Latest Advice
The most common symptoms of coronavirus (COVID-19) are recent onset of:
  • New continuous cough and/or
  • High temperature
  • loss or change to your sense of smell or taste  

For most people, coronavirus (COVID-19) will be a mild illness If you have coronavirus symptoms:
  • Do not go to a GP surgery, pharmacy or hospital
  • You do not need to contact 111 to tell them you're staying at home
  • Testing for coronavirus is not needed if you're staying at home
  • Plan ahead and ask others for help to ensure that you can successfully stay at home and consider what can be done for vulnerable people in the household
  • Ask your employer, friends and family to help you to get the things you need to stay at home
  • Wash your hands regularly for 20 seconds, each time using soap and water, or use hand sanitiser
  • If you feel you cannot cope with your symptoms at home, or your condition gets worse, or your symptoms do not get better after 7 days, then use the NHS 111 online coronavirus service. If you do not have internet access, call NHS 111. For a medical emergency dial 999
  • Visit NHS 111 Online for more information

Stay at Home
  • If you live alone and you have symptoms of coronavirus illness (COVID-19), however mild, stay at home for 7 days from when your symptoms started. (See ending isolation section below for more information)
  • If you live with others and you or one of them have symptoms of coronavirus, then all household members must stay at home and not leave the house for 14 days. The 14-day period starts from the day when the first person in the house became ill
  • It is likely that people living within a household will infect each other or be infected already. Staying at home for 14 days will greatly reduce the overall amount of infection the household could pass on to others in the community
  • For anyone in the household who starts displaying symptoms, they need to stay at home for 7 days from when the symptoms appeared, regardless of what day they are on in the original 14 day isolation period. (See ending isolation section below for more information
  • If you can, move any vulnerable individuals (such as the elderly and those with underlying health conditions) out of your home, to stay with friends or family for the duration of the home isolation period
  • If you cannot move vulnerable people out of your home, stay away from them as much as possible
Find out more about UK Gov Coronavirus Response
Don't show this again
Shopping Cart
In Store
Total Excl VAT
Open Hours
What we have to say about your health and well being
Nov 2015
Testicular Cancer by Shahed Miah

Testicular cancer, as the name suggests is cancer of the testes. Though the term cancer can be heard frequently in the context of different areas of the human body,testicular cancer is a less discussed subject, partly due to its scarcity. With around 2100 men diagnosed each year in the UK and accounting for only 1% of all cancers occurring in men , it is dwarfed by more frequently encountered cancers such as; lung, prostate or bowel cancer etc. Nevertheless, with the general increase in the incidence of testicular cancer in the UK since the 1970s, more awareness needs to be raised amongst the most susceptible group of men aged between 15 and 49.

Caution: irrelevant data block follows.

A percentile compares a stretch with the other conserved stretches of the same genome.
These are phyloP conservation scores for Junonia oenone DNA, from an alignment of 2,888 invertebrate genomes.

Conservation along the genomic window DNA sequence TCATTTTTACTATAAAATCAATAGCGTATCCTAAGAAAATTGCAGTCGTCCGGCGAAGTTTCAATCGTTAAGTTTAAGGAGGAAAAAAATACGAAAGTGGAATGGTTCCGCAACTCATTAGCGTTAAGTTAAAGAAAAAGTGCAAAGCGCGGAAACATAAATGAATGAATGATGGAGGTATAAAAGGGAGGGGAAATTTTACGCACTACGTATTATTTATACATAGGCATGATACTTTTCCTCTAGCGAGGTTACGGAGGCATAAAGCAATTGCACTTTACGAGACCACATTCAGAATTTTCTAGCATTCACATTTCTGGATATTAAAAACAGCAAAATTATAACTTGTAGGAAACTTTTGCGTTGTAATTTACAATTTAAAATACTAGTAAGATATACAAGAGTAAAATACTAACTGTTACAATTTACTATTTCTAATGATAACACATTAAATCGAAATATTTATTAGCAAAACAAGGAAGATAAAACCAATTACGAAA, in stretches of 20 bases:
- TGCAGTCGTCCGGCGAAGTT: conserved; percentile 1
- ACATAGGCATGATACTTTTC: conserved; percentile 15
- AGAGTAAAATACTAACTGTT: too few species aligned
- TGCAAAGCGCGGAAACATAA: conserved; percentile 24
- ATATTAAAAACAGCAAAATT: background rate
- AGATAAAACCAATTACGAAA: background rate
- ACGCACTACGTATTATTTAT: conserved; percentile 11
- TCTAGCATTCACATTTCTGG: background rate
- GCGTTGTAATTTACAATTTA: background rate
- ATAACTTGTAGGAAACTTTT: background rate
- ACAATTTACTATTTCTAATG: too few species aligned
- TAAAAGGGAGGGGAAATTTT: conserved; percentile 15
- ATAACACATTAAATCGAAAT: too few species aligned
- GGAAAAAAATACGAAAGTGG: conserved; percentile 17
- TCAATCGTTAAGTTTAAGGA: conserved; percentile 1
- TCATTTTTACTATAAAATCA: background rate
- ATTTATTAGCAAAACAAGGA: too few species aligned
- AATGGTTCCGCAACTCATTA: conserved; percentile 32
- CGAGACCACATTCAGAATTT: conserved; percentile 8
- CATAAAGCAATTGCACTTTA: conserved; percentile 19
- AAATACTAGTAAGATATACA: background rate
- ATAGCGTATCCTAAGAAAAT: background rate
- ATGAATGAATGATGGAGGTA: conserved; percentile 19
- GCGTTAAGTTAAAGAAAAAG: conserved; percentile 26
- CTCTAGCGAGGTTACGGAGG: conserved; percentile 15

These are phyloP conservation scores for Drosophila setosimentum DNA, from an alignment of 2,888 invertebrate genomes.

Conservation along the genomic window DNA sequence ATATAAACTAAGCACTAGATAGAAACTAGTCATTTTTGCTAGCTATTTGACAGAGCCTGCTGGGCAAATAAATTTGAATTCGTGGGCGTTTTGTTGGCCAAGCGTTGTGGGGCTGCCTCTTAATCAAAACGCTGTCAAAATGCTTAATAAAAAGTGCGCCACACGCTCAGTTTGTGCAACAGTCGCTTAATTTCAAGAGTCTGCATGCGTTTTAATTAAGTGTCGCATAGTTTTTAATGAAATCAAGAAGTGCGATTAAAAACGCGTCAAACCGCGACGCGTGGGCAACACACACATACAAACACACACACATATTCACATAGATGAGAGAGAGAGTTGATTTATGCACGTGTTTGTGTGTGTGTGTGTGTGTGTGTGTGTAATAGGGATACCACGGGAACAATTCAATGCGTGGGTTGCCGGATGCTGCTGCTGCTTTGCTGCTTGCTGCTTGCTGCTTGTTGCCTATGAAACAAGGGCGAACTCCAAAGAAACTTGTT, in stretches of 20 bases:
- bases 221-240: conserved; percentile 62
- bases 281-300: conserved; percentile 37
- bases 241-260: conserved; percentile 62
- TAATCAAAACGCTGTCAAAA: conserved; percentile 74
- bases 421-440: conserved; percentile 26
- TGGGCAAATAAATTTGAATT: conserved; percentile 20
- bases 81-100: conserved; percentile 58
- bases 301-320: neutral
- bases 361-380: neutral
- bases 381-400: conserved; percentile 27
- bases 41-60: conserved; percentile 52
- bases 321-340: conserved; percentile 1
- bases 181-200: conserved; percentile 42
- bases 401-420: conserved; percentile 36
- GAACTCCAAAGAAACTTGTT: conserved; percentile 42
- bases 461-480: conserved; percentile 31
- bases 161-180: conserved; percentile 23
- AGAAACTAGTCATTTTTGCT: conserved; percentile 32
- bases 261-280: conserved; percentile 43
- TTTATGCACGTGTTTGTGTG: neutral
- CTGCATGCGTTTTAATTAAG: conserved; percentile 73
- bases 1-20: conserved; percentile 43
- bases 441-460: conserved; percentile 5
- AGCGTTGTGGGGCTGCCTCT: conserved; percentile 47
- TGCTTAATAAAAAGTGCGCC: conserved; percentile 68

Risk factors for testicular cancer

  • Family history of testicular cancer (e.g. father, brother)
  • Previous exposure to testicular cancer
  • Undescended testes at birth

Symptoms of testicular cancer

  • Presence of a painless lump on the testicles
  • Dull and heavy feeling in the scrotum
  • Pain in the back, groin, lower abdomen
  • Nipple or general breast tenderness
  • Enlargement of breast tissue
  • Pain in a testicle or scrotum

Role of pharmacists

Pharmacists can help provide advice and guidance to patients who may be at increased risk which may include:

  • Showing and/or explaining signs and symptoms indicative of testicular cancer
  • Demonstrating the correct self-examination technique
  • Providing smoking cessation and healthy lifestyle advice
  • Reassuring patients about prognosis and ruling out any common misconceptions they may have.

Common misconceptions

There are a number of factors that are commonly thought to be associated with testicular cancer such as; trauma to the testicles, bathing in hot baths or dressing in tight-fitted apparel. There is no reliable scientific evidence to confirm these beliefs.

Screening services

Unfortunately, unlike breast cancer no nationally recognised screening service is available to detect signs of testicular cancer. Detection is only verified after consulting with the GP or undertaking a biopsy.

Outlook following diagnosis

Testicular cancer is associated with a high survival rate with 96% of men being completely cured following diagnosis in its early stages. Furthermore, even more advanced cases of testicular cancer have a cure rate of 80%.

Take home message

If you are a young man between the ages of 15 to 49, you are at a greater risk of developing testicular cancer. Please take the time to undertake monthly self-examinations of your testes, as a detection of abnormal lumps on the testicles or experience of a dull ache in the scrotum, may warrant a consultation with the GP for further assessment.

119 Lee Lane,Horwich
Greater Manchester
01204 697390
Contact Head Office
Company Registration
Premises GPhC Number
See branch list
Asif Adam (2052062)
Hootons Pharmacy
Whittlebrook Pharmacy (Whittle)
Ribbleton Pharmacy
Smiths Pharmacy
Ladybridge Pharmacy
Smithsons Pharmacy
See All Branches
Cookie Policy
Privacy Policy
Terms And Conditions
Copyright 2019